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I think you need to look at the fossil bearing sections themselves. You'll find out that most fossils are marine anyway. Are we told that there are reptiles in sedimentary sites with marine animals? Mammals also. It's not seen as anything strange, because so called first and last appearance ranges intersect. If a mammal is found with an invertebrate that is found also in an earlier epoch--the mammal will move the invertebrate's range to a later time.

If you look up laggerstatten, and check out the list of what is found, you'll find mostly marine animals with a few non marine. That seems to be the real stats.

http://en.wikipedia....iki/Lagerstätte

http://en.wikipedia....of_fossil_sites

#44 Geode

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Posted 21 February 2011 - 03:58 AM

I think you need to look at the fossil bearing sections themselves.  You'll find out that most fossils are marine anyway.  Are we told that there are reptiles in sedimentary sites with marine animals? Mammals also. It's not seen as anything strange, because so called first and last appearance ranges intersect. If a mammal is found with an invertebrate that is found also in an earlier epoch--the mammal will move the invertebrate's range to a later time.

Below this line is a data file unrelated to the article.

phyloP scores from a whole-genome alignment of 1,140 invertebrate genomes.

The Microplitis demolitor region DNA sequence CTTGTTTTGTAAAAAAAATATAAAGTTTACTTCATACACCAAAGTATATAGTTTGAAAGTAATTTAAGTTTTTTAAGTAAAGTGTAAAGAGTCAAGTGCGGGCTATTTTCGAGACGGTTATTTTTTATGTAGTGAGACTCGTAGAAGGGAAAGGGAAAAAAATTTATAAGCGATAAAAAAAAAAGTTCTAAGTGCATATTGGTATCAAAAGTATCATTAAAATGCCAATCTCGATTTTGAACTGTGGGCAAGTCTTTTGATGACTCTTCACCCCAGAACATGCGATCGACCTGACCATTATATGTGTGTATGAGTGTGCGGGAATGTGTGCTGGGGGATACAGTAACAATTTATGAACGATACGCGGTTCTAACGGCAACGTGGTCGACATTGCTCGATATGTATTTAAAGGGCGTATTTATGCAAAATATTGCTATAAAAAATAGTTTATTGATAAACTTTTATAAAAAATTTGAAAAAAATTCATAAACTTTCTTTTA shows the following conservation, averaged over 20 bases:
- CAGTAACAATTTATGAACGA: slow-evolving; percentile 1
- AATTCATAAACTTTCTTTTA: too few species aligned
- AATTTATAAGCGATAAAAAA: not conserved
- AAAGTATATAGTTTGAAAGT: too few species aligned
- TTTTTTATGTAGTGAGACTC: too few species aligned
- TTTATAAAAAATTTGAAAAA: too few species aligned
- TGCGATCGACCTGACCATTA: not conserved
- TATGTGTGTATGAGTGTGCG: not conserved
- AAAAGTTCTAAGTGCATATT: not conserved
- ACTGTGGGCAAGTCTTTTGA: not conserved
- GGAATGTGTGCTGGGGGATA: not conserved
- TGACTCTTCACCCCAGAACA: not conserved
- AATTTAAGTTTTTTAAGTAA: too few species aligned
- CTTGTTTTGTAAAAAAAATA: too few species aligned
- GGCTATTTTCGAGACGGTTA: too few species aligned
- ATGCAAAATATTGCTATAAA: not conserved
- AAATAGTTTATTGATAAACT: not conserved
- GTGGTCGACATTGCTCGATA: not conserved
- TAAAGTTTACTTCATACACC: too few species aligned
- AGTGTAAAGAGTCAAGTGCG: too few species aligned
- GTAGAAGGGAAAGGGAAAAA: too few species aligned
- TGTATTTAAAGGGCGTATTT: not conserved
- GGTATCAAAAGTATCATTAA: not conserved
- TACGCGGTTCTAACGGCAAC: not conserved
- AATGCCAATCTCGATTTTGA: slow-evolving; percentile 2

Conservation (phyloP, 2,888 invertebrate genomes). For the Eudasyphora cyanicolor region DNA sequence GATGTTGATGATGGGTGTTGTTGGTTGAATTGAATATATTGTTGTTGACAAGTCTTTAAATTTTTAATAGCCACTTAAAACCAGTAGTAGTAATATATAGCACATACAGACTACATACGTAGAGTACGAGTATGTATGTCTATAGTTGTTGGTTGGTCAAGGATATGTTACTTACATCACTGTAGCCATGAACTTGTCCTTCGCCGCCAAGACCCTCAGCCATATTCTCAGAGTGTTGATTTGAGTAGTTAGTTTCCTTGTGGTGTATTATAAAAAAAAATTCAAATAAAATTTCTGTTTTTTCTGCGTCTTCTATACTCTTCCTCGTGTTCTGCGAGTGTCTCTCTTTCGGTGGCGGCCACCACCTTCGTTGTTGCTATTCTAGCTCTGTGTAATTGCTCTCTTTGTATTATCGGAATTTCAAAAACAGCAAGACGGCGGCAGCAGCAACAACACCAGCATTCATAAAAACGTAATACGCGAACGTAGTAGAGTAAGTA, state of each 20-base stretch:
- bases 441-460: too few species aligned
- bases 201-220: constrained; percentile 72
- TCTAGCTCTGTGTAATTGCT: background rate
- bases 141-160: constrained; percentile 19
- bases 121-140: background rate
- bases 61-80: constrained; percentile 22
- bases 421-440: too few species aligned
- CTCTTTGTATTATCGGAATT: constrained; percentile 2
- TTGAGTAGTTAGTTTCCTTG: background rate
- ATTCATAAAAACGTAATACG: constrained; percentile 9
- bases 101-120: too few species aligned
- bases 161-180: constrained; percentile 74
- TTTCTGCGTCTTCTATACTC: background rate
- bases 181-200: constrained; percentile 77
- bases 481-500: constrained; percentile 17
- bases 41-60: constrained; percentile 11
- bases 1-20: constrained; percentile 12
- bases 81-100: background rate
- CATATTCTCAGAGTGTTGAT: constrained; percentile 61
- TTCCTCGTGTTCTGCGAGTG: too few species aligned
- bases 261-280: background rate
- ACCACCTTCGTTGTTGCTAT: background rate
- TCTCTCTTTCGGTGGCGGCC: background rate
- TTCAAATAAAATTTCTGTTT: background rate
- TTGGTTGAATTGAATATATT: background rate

If you look up laggerstatten, and check out the list of what is found, you'll find mostly marine animals with a few non marine.  That seems to be the real stats.

http://en.wikipedia....iki/Lagerstätte

http://en.wikipedia....of_fossil_sites

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I offer this comment from Richard Selley in his book "Ancient Sedimentary Environments."

"To use fossils to identify the depositional environment of the host sediment two assumptions must be made:

1) That the fossil lived in the place where it was buried.
2) That the habitat of the fossil can be deduced either from its morphology or from studying its living descendants (if there are any).

These are two very real problems which must always be kept in mind when using fossils as environmental indicators. It is not always easy to be sure that a creature lived in or on the sediment in which it was buried. Many fossils are preserved in a particular environment not because they lived in it but because they found their way into it by accident and it was so hostile that it killed them. Think of all the drowned cats washed out to sea by the River Thames."